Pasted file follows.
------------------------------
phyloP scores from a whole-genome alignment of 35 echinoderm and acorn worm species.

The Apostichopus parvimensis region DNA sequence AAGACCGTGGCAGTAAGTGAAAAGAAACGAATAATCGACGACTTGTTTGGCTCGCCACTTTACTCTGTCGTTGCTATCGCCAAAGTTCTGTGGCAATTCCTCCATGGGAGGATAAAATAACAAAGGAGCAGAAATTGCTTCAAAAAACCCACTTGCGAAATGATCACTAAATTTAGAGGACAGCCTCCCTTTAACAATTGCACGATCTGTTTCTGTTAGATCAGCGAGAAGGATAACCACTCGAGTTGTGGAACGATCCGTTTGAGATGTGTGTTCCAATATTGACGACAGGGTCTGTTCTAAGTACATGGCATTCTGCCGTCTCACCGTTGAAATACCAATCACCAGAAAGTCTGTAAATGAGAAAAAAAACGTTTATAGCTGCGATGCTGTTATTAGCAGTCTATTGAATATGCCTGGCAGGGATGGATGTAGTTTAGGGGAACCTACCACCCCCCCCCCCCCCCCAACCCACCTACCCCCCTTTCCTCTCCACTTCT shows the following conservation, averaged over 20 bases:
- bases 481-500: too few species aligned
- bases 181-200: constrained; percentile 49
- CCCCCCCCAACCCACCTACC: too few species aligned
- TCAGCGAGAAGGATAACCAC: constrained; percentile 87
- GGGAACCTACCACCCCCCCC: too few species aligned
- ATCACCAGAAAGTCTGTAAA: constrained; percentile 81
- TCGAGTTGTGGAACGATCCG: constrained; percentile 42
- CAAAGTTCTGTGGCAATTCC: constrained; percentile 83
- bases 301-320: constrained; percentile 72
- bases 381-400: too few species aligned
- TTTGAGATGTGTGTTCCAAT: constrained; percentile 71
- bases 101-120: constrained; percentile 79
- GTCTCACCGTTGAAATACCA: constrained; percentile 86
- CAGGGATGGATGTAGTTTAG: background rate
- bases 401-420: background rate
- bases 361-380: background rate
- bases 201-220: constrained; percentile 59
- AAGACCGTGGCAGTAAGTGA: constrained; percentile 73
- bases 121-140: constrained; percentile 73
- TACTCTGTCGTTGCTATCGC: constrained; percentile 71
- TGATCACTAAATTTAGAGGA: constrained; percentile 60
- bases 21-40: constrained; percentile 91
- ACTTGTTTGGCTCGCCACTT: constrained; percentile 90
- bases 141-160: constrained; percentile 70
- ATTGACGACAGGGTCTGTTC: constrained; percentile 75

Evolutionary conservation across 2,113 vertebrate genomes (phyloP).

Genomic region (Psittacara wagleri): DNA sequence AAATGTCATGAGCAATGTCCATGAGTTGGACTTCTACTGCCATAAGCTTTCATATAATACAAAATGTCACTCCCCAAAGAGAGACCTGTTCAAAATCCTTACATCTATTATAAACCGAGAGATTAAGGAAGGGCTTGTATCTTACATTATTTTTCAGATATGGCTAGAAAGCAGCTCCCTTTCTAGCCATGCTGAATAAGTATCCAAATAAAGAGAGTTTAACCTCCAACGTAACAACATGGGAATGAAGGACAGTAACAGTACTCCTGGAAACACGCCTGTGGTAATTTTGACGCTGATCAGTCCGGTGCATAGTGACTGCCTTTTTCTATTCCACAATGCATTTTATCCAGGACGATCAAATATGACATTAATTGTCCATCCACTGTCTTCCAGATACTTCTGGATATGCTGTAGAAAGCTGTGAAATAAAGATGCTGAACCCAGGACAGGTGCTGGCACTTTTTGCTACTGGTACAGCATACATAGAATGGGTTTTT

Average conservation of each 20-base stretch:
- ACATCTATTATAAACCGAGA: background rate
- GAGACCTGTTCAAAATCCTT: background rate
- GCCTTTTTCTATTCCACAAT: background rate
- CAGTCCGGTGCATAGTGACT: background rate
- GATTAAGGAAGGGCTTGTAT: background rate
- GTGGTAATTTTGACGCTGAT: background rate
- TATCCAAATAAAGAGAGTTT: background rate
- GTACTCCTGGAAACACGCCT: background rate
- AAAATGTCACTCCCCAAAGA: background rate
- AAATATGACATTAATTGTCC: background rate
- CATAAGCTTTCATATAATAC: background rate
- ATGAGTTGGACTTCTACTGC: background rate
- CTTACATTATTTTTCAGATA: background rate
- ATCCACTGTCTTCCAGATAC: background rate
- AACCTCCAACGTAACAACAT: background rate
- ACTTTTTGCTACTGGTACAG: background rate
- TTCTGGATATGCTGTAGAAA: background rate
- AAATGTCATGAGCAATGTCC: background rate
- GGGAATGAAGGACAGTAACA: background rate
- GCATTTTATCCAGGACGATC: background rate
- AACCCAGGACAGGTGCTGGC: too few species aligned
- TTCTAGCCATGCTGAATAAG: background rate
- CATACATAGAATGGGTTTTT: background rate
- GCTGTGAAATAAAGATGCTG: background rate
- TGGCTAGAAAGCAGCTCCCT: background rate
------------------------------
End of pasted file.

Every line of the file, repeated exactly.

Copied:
phyloP scores from a whole-genome alignment of 35 echinoderm and acorn worm species.

The Apostichopus parvimensis region DNA sequence AAGACCGTGGCAGTAAGTGAAAAGAAACGAATAATCGACGACTTGTTTGGCTCGCCACTTTACTCTGTCGTTGCTATCGCCAAAGTTCTGTGGCAATTCCTCCATGGGAGGATAAAATAACAAAGGAGCAGAAATTGCTTCAAAAAACCCACTTGCGAAATGATCACTAAATTTAGAGGACAGCCTCCCTTTAACAATTGCACGATCTGTTTCTGTTAGATCAGCGAGAAGGATAACCACTCGAGTTGTGGAACGATCCGTTTGAGATGTGTGTTCCAATATTGACGACAGGGTCTGTTCTAAGTACATGGCATTCTGCCGTCTCACCGTTGAAATACCAATCACCAGAAAGTCTGTAAATGAGAAAAAAAACGTTTATAGCTGCGATGCTGTTATTAGCAGTCTATTGAATATGCCTGGCAGGGATGGATGTAGTTTAGGGGAACCTACCACCCCCCCCCCCCCCCCAACCCACCTACCCCCCTTTCCTCTCCACTTCT shows the following conservation, averaged over 20 bases:
- bases 481-500: too few species aligned
- bases 181-200: constrained; percentile 49
- CCCCCCCCAACCCACCTACC: too few species aligned
- TCAGCGAGAAGGATAACCAC: constrained; percentile 87
- GGGAACCTACCACCCCCCCC: too few species aligned
- ATCACCAGAAAGTCTGTAAA: constrained; percentile 81
- TCGAGTTGTGGAACGATCCG: constrained; percentile 42
- CAAAGTTCTGTGGCAATTCC: constrained; percentile 83
- bases 301-320: constrained; percentile 72
- bases 381-400: too few species aligned
- TTTGAGATGTGTGTTCCAAT: constrained; percentile 71
- bases 101-120: constrained; percentile 79
- GTCTCACCGTTGAAATACCA: constrained; percentile 86
- CAGGGATGGATGTAGTTTAG: background rate
- bases 401-420: background rate
- bases 361-380: background rate
- bases 201-220: constrained; percentile 59
- AAGACCGTGGCAGTAAGTGA: constrained; percentile 73
- bases 121-140: constrained; percentile 73
- TACTCTGTCGTTGCTATCGC: constrained; percentile 71
- TGATCACTAAATTTAGAGGA: constrained; percentile 60
- bases 21-40: constrained; percentile 91
- ACTTGTTTGGCTCGCCACTT: constrained; percentile 90
- bases 141-160: constrained; percentile 70
- ATTGACGACAGGGTCTGTTC: constrained; percentile 75

Evolutionary conservation across 2,113 vertebrate genomes (phyloP).

Genomic region (Psittacara wagleri): DNA sequence AAATGTCATGAGCAATGTCCATGAGTTGGACTTCTACTGCCATAAGCTTTCATATAATACAAAATGTCACTCCCCAAAGAGAGACCTGTTCAAAATCCTTACATCTATTATAAACCGAGAGATTAAGGAAGGGCTTGTATCTTACATTATTTTTCAGATATGGCTAGAAAGCAGCTCCCTTTCTAGCCATGCTGAATAAGTATCCAAATAAAGAGAGTTTAACCTCCAACGTAACAACATGGGAATGAAGGACAGTAACAGTACTCCTGGAAACACGCCTGTGGTAATTTTGACGCTGATCAGTCCGGTGCATAGTGACTGCCTTTTTCTATTCCACAATGCATTTTATCCAGGACGATCAAATATGACATTAATTGTCCATCCACTGTCTTCCAGATACTTCTGGATATGCTGTAGAAAGCTGTGAAATAAAGATGCTGAACCCAGGACAGGTGCTGGCACTTTTTGCTACTGGTACAGCATACATAGAATGGGTTTTT

Average conservation of each 20-base stretch:
- ACATCTATTATAAACCGAGA: background rate
- GAGACCTGTTCAAAATCCTT: background rate
- GCCTTTTTCTATTCCACAAT: background rate
- CAGTCCGGTGCATAGTGACT: background rate
- GATTAAGGAAGGGCTTGTAT: background rate
- GTGGTAATTTTGACGCTGAT: background rate
- TATCCAAATAAAGAGAGTTT: background rate
- GTACTCCTGGAAACACGCCT: background rate
- AAAATGTCACTCCCCAAAGA: background rate
- AAATATGACATTAATTGTCC: background rate
- CATAAGCTTTCATATAATAC: background rate
- ATGAGTTGGACTTCTACTGC: background rate
- CTTACATTATTTTTCAGATA: background rate
- ATCCACTGTCTTCCAGATAC: background rate
- AACCTCCAACGTAACAACAT: background rate
- ACTTTTTGCTACTGGTACAG: background rate
- TTCTGGATATGCTGTAGAAA: background rate
- AAATGTCATGAGCAATGTCC: background rate
- GGGAATGAAGGACAGTAACA: background rate
- GCATTTTATCCAGGACGATC: background rate
- AACCCAGGACAGGTGCTGGC: too few species aligned
- TTCTAGCCATGCTGAATAAG: background rate
- CATACATAGAATGGGTTTTT: background rate
- GCTGTGAAATAAAGATGCTG: background rate
- TGGCTAGAAAGCAGCTCCCT: background rate